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Compulsion

“There is a big difference between having compulsions and being a slave to them. We share in Christ’s victory over sin through our union with Him by our choice and the work of the Holy Spirit. The Holy Spirit within us gives us the awareness of our sin and the power to choose not to sin. The Holy Spirit within us also gives us the power to sincerely repent when we do sin and therefore maintain our union with Christ. Without this awareness and the assistance of the Comforter, the Helper, the Spirit of Truth, even though we may think and feel we are free, we are not. We are slaves who think ourselves free.” (Sacramental Living Ministries)


“God in His grace does not compel us to choose rightly. Instead, He works with us in synergy, cooperatively. Saint John Chrysostom’s “compulsion to choose” is an oxymoron. The glory of God’s grace cuts the tap root of every compulsion that we have hitherto accepted as “natural.” In the Christian life we receive grace to work with the Lord to extinguish our compulsions.” (Dynamis 8/22/2020)


“When God gives us the Holy Spirit, who frees our hearts to fulfill “the righteous requirement of the law” (Romans 8:4), we are no longer under compulsion to sin. We may actually “walk . . . according to the Spirit” (vs. 4). We may say no to sin and “not walk according to the flesh” (vs. 4), as if we were slaves. To do what pleases God is a wonderful gift, if we embrace the Spirit and strive with Him rightly.” (Dynamis 7/7/2021)


“Human personality presumes freedom, and not everybody wants to be free. It’s simpler and less confusing to glob onto some cause, group or person that would willingly take away God’s gift of freedom to imagine yourself satisfied and fulfilled. Freedom is not desired by everybody. Jesus says something about the subject in His enigmatic word “self.” “He who would save his self must lose it, but he who will lose his self for the gospel’s sake will find it.” [Matthew 16:25]…There can be no compulsion or threats, only the power of the Holy Spirit working through His human agent in order to convince the rebel resisting and rejecting the love of Christ to reconcile with the Father and find peace.” (Fr. Vladimir Berzonsky)


“All I’ve got to do, too, is live and die. All God asks of me, and all of us, is to assume the stewardship of our life, acknowledge that we belong to Him and owe our entire being to Him, and then die in peace, in His time and in the way He intends. That’s all. But I’m in a hurry, and I don’t know why. I’m driven by some odd compulsion that makes me feel I’ve always got to DO something: to perform, accomplish, create, whatever. I’ve bought in to the competitor-consumer mentality of the world I live in, and I can’t ever do enough to buy my way out. If I make more money, achieve some goal (usually suggested by somebody else), work hard enough to merit a few strokes from those above me, or simply keep busy enough so I don’t feel guilty at knocking off for a few hours, then my life is worthwhile, then I’ve succeeded. But of course I can’t ever win that frantic race. It’s not just because there are too many others ahead of me. It’s because I’m in the wrong race to begin with.” (Fr. John Breck)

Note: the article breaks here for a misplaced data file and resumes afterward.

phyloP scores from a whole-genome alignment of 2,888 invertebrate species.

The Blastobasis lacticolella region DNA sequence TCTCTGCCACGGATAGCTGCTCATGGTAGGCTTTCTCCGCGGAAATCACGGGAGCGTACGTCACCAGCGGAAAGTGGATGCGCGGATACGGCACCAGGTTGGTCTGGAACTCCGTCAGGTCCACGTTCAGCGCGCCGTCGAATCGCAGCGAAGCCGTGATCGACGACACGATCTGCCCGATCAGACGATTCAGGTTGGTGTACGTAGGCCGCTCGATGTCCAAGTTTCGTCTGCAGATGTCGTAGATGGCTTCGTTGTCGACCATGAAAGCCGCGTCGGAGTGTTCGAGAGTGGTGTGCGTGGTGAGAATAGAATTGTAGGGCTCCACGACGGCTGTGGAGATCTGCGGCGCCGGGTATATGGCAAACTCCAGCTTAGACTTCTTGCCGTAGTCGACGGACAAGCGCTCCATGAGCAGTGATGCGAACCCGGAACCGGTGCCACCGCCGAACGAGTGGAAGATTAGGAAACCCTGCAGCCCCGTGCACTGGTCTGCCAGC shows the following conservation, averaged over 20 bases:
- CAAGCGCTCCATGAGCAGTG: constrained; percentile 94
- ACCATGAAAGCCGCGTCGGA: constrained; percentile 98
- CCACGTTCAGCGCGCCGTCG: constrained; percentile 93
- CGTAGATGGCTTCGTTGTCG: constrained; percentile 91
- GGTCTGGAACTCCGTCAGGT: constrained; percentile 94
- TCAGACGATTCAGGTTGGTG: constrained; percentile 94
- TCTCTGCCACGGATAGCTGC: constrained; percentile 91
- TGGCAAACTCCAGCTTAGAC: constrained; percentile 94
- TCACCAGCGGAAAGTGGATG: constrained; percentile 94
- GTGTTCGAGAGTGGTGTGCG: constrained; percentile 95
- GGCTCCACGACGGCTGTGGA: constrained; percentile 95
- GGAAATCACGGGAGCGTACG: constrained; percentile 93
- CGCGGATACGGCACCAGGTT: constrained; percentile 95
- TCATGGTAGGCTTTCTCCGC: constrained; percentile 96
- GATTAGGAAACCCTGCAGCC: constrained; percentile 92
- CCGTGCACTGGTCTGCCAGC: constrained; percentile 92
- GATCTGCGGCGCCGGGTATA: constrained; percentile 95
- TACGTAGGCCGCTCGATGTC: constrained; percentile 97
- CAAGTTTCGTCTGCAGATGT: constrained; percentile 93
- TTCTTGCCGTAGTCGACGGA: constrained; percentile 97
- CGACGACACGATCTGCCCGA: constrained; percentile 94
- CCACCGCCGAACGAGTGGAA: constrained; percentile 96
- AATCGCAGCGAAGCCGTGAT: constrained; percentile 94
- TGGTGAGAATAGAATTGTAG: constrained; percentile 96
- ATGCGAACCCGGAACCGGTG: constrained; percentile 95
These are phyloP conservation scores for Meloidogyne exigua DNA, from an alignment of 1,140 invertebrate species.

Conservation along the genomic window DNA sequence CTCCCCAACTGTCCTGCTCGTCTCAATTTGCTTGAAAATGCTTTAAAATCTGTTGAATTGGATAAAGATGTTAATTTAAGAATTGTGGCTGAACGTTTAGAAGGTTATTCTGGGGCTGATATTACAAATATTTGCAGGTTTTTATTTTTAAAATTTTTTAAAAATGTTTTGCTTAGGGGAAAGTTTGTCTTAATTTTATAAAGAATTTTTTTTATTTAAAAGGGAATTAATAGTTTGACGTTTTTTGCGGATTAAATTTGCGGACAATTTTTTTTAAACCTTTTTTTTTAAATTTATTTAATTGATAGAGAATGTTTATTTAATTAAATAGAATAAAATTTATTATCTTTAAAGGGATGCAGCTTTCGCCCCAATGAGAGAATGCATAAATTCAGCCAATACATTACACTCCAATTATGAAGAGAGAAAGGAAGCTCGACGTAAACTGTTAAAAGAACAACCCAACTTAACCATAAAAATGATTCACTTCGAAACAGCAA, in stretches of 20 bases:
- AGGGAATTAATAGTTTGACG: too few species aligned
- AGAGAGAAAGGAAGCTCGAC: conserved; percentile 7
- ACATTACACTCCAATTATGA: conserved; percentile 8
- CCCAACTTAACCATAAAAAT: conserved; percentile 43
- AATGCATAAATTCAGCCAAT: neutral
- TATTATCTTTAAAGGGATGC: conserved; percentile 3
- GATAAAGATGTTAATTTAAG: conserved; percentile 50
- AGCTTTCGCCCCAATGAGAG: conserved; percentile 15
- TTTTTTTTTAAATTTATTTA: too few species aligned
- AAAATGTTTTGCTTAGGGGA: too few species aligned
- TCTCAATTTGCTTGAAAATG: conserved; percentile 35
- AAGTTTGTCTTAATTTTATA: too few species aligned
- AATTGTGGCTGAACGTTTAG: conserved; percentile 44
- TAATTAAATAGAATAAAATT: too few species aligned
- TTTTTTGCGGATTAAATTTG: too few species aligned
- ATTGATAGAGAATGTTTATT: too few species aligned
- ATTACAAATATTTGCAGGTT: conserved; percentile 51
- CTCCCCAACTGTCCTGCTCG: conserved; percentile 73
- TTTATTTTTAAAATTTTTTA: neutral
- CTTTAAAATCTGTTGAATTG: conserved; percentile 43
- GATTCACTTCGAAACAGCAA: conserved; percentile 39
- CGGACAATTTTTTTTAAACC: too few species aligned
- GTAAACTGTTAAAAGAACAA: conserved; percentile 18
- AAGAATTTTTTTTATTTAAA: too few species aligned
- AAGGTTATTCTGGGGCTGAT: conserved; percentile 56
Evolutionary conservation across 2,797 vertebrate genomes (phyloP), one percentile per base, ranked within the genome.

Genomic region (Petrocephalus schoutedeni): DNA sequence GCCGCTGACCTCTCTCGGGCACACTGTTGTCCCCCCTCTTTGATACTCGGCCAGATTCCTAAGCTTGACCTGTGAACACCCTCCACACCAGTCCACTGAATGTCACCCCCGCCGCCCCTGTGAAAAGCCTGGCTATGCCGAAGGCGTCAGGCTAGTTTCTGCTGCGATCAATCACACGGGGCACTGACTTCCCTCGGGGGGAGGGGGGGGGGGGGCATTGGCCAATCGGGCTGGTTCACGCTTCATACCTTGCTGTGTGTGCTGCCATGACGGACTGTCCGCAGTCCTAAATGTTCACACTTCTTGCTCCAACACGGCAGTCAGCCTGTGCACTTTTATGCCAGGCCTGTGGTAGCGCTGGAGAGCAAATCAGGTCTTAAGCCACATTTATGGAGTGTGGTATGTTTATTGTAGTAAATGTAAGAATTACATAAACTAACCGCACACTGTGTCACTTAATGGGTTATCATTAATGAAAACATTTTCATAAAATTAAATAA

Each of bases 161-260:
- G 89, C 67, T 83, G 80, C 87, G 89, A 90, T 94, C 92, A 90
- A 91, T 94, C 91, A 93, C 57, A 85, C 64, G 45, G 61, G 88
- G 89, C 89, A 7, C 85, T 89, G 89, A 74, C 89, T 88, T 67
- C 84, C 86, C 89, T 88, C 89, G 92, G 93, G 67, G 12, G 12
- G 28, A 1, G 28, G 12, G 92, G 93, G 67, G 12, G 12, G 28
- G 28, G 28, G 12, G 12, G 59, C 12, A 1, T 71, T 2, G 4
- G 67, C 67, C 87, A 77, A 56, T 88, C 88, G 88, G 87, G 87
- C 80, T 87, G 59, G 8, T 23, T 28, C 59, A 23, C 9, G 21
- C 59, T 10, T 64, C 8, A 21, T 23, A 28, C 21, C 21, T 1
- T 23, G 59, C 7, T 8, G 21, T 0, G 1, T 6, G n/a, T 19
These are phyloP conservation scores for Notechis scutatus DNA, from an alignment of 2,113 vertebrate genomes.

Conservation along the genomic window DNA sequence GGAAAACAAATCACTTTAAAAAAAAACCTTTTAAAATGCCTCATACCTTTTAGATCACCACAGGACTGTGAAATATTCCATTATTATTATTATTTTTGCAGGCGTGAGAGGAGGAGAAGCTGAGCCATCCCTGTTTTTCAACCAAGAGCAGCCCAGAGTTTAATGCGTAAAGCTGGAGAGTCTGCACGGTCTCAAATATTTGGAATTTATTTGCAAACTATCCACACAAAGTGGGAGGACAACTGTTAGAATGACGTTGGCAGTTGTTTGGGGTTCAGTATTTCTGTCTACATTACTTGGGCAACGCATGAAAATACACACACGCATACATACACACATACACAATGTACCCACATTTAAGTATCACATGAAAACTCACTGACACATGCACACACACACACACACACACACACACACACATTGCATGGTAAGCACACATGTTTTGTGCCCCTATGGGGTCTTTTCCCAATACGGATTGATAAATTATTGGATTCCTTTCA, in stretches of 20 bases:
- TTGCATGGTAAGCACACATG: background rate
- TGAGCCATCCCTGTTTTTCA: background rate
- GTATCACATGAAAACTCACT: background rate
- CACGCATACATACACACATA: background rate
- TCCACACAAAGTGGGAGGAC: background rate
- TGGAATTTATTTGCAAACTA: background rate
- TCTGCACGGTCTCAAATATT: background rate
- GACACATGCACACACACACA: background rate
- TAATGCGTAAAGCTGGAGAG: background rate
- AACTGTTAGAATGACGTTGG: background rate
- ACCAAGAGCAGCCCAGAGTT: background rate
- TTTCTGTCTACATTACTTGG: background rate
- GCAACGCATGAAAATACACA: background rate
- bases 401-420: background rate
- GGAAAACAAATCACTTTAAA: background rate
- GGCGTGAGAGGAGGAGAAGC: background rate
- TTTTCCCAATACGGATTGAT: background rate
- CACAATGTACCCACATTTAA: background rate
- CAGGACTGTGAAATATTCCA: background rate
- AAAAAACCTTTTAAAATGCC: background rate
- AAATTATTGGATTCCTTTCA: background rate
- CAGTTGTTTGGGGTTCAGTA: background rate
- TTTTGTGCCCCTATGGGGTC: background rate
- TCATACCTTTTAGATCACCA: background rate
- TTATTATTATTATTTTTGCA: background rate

"In the beginning" the Holy Trinity created the world (heaven and earth) "out of nothing" (ex nihilo) and not out of preexistent matter. The world is a production of God's free will, goodness, wisdom, love and omnipotence. God did not create the world in order to satisfy some need of His. Rather he created it without compulsion and without force in order that it might enjoy His blessings and share in His goodness. God then brought all things into being out of nothing, creating both the visible and the invisible.” (Greek Orthodox Archdiocese)

“When God sent Jesus Christ, He did so as one who saves by persuasion, not compulsion, for compulsion is no attribute of God.” (The Letter to Diognetus)

“ ‘Then the master said to the servant, ‘Go out into the highways and hedges, and compel them to come in, that my house may be filled’ (Luke 14:23). The command in the parable which at times is badly misunderstood, "...compel them to come in, that my house may be filled.", only bespeaks of the great love that God has for all of us, and that He is willing to do everything to save His creation. To this we must add the words of Saint Paul, "The love of Christ controls us" (2 Corinthians 5:14). In the Kingdom of God there is only one compulsion and that is the compulsion of His unceasing Love for us.” (Father George C. Massouras)

“The sacrifices of the law…did not involve expressions of free will…Good should be loved for its own sake, not pursued under the compulsion of established penalties.” (St. Hilary of Poitiers, St. Gregory the Great)

“If we are feeling joyless spiritually and our spiritual practices – going Church, reading the Bible, praying, fasting – feel like forced labor, we need to ask ourselves are we doing these things because consciously or unconsciously we think we are appeasing God and thus doing them under some sort of inner compulsion? If so, we need to find our way back to that peaceful place where we are doing these things that please God out of love and they are simply an outward expression of that love.” (Sacramental Living Ministries)


#TheLettertoDiognetus #FatherGeorgeCMassouras #StHilaryofPoiters #StGregorytheGreat #SacramentalLivingMinistries #GreekOrthodoxArchdiocese #Dynamis #FrVladimirBerzonsky #FrJohnBreck


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